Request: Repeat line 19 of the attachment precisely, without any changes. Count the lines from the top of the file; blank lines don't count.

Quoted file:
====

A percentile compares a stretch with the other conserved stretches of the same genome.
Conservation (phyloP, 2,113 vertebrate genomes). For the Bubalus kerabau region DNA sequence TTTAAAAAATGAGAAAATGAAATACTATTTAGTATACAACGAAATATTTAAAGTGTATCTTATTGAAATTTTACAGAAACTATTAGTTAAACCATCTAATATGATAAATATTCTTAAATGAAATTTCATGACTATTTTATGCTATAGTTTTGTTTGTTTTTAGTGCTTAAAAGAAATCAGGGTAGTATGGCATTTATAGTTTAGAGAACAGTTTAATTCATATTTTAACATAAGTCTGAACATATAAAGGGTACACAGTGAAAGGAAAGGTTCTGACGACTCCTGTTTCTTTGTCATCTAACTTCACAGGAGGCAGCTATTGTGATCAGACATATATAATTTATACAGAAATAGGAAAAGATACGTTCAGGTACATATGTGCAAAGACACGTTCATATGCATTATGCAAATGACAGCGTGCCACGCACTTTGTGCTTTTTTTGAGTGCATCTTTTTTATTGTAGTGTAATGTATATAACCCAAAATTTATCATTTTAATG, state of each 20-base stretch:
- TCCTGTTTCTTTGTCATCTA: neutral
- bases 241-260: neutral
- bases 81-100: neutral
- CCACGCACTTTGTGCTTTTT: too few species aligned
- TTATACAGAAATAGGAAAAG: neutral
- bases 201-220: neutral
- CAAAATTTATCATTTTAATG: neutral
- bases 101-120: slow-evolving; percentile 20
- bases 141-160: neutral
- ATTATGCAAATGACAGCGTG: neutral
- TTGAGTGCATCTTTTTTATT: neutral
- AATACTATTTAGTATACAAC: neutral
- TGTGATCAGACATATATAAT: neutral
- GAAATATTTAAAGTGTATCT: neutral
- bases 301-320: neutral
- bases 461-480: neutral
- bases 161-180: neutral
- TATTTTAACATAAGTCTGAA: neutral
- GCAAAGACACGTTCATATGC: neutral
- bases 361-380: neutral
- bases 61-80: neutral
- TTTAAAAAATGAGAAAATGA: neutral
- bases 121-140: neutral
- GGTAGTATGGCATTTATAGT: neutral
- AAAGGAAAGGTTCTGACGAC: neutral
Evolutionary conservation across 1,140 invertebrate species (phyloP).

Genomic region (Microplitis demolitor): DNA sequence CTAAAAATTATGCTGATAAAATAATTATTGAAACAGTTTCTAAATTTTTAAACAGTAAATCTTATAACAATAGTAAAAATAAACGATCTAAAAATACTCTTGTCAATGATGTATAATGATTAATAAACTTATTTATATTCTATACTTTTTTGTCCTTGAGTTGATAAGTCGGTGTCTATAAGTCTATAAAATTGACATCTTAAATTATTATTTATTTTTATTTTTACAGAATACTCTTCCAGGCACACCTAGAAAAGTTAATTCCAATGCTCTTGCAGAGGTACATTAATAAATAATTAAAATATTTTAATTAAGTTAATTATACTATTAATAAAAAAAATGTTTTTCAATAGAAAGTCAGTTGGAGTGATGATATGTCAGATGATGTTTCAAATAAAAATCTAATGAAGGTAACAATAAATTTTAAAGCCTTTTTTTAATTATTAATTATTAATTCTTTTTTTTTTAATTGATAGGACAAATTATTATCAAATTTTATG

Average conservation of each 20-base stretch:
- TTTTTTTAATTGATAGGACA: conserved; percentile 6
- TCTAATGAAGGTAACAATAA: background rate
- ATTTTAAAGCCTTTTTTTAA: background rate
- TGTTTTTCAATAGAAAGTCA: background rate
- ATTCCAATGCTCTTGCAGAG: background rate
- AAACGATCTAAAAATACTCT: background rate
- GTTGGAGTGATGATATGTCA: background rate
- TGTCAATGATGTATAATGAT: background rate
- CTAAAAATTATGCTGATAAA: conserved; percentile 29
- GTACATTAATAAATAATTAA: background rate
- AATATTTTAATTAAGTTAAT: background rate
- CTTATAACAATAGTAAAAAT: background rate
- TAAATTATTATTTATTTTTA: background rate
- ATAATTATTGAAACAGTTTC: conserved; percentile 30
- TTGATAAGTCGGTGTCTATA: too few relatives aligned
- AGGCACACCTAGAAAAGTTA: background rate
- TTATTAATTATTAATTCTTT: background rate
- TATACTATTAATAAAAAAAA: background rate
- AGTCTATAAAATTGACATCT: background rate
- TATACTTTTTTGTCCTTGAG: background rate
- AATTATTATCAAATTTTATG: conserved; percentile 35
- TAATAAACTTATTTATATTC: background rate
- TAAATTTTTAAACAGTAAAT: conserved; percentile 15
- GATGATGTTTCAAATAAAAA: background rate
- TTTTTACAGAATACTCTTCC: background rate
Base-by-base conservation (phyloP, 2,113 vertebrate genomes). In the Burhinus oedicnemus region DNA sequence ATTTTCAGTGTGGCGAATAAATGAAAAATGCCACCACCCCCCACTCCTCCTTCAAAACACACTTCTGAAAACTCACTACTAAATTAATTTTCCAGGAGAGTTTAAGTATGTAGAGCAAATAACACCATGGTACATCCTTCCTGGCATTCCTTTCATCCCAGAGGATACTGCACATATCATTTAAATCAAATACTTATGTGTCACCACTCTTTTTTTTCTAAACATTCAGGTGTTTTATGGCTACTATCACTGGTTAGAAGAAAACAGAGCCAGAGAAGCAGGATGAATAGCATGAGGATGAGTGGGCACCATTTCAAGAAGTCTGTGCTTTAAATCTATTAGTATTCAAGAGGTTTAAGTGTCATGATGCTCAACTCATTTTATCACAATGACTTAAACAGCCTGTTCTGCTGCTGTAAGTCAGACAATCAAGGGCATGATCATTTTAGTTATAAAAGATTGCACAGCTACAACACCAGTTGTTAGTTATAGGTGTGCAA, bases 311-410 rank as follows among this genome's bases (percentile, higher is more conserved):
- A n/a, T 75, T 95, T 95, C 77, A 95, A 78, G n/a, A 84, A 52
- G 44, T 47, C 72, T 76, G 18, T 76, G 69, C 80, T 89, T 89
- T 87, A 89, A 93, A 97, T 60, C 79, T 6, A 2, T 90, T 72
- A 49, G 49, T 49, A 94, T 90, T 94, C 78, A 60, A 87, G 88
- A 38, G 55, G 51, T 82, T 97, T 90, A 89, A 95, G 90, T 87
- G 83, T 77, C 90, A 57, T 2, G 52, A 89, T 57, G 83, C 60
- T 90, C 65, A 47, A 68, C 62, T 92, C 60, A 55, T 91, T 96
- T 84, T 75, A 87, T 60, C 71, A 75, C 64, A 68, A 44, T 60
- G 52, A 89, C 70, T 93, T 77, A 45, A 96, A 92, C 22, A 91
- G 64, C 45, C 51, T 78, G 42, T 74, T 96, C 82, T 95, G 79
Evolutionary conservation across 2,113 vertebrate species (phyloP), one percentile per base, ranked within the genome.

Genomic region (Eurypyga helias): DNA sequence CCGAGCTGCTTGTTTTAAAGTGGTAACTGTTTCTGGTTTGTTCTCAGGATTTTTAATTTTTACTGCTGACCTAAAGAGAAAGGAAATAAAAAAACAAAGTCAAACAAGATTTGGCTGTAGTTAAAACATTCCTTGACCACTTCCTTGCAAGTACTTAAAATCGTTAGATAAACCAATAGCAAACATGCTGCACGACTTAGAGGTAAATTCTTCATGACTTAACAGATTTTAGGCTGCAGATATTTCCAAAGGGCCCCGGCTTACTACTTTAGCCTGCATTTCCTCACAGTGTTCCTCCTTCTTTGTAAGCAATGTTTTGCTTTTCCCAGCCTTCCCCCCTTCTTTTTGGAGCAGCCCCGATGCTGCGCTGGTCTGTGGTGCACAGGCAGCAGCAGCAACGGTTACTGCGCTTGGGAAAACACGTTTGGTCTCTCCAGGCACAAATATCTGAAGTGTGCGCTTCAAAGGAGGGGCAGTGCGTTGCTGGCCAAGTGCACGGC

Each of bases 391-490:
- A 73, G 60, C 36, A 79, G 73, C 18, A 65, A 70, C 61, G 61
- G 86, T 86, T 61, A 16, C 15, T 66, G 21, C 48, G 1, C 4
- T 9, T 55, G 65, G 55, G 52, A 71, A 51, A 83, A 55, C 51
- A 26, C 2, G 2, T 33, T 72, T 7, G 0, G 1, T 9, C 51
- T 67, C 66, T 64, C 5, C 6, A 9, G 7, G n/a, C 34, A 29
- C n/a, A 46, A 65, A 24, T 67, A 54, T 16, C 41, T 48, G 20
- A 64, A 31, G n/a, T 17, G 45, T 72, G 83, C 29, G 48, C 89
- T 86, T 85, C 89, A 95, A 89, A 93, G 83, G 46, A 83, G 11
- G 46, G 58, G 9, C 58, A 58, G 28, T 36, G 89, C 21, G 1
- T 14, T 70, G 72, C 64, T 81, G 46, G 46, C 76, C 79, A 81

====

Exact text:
- bases 161-180: neutral